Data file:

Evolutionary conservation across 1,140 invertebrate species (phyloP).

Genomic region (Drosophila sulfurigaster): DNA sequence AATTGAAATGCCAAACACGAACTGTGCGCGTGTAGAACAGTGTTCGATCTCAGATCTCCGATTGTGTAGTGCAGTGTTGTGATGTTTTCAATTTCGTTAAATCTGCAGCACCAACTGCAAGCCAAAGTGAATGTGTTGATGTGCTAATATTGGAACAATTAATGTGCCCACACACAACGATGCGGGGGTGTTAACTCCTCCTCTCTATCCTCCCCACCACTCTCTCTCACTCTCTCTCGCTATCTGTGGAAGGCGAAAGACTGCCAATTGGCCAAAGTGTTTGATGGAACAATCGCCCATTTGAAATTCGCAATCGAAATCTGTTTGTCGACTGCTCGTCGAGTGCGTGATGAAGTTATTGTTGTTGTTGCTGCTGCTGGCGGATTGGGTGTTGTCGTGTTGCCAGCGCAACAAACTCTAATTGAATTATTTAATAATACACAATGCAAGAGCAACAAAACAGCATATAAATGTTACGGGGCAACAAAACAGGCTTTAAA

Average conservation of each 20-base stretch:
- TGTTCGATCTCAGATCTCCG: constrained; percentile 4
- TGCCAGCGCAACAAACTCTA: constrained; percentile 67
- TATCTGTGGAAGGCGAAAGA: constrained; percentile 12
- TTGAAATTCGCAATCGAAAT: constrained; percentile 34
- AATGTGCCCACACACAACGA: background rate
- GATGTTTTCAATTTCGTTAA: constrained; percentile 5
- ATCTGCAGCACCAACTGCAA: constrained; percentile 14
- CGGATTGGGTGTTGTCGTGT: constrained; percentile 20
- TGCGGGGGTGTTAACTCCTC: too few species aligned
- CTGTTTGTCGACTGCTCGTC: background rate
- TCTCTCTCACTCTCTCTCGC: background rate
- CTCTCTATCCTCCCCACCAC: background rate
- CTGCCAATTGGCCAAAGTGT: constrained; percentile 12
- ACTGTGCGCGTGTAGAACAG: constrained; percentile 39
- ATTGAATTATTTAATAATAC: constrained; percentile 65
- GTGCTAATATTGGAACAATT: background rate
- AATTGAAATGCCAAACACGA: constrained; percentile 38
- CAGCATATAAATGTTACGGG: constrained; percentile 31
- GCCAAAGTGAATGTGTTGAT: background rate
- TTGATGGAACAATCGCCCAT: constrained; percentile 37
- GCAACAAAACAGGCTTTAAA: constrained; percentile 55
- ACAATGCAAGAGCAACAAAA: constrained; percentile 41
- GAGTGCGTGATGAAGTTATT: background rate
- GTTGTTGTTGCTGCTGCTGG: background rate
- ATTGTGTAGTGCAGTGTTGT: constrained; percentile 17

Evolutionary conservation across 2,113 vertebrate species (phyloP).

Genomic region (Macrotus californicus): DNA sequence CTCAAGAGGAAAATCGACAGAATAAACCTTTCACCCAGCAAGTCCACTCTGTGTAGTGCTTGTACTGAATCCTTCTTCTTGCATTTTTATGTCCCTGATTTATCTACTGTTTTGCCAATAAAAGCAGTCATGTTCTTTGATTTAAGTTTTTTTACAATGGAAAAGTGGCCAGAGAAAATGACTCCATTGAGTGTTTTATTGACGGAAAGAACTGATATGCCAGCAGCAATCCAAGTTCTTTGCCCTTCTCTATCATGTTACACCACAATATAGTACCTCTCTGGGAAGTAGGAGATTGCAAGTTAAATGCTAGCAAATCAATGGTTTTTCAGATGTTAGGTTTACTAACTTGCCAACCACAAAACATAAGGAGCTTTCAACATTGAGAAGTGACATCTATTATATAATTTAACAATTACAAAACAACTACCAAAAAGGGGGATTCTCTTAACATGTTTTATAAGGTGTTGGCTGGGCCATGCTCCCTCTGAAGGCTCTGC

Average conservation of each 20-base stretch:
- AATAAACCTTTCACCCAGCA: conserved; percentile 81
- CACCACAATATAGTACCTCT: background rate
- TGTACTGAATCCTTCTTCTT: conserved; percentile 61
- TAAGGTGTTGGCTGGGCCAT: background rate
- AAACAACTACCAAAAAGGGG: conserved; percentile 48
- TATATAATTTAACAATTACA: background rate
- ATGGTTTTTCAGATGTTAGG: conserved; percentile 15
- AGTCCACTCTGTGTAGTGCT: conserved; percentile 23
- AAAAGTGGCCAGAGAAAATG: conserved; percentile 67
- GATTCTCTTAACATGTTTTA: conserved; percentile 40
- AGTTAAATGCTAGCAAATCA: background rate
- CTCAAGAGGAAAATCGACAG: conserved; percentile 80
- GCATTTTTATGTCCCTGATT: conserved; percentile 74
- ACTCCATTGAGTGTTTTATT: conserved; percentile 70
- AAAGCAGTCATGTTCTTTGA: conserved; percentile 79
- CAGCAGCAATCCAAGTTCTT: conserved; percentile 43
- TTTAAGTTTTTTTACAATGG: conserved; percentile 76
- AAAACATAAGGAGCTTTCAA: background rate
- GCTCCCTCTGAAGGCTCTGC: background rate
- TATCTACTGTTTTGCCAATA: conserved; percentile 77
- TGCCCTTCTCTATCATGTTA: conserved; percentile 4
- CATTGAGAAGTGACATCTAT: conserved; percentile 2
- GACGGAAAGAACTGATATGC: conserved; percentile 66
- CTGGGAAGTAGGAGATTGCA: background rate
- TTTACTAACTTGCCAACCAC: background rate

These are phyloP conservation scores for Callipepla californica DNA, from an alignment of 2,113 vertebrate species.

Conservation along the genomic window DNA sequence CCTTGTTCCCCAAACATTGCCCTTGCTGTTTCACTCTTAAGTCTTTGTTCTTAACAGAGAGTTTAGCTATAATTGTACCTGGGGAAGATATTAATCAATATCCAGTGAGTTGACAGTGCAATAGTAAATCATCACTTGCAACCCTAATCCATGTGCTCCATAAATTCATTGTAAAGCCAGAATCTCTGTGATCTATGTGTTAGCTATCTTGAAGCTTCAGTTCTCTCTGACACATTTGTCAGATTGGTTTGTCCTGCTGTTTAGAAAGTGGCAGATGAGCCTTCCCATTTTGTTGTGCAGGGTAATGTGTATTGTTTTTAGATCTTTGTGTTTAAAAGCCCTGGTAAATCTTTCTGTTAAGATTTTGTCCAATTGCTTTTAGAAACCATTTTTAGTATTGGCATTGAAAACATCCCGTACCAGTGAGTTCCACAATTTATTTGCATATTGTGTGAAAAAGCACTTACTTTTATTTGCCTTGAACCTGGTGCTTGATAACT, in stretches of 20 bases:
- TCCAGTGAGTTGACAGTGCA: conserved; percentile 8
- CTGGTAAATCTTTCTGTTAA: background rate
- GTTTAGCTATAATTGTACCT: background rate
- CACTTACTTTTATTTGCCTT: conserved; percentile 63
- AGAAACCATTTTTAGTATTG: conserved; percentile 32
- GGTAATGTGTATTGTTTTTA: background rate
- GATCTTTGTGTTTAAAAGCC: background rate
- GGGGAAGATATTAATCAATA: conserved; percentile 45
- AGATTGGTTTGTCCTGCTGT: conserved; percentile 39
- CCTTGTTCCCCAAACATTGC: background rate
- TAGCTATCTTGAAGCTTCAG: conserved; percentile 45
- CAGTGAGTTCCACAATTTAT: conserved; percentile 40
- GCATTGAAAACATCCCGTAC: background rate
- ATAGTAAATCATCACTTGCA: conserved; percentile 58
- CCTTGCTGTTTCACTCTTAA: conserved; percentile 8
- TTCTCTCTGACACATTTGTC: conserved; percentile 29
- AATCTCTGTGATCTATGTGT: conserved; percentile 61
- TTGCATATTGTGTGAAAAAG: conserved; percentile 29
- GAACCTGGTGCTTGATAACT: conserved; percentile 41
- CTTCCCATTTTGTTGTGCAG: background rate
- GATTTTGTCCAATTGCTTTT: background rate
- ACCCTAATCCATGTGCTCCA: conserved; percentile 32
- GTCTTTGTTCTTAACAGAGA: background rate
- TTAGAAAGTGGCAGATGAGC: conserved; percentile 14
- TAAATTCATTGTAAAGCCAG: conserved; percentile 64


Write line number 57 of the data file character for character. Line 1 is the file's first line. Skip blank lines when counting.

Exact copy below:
These are phyloP conservation scores for Callipepla californica DNA, from an alignment of 2,113 vertebrate species.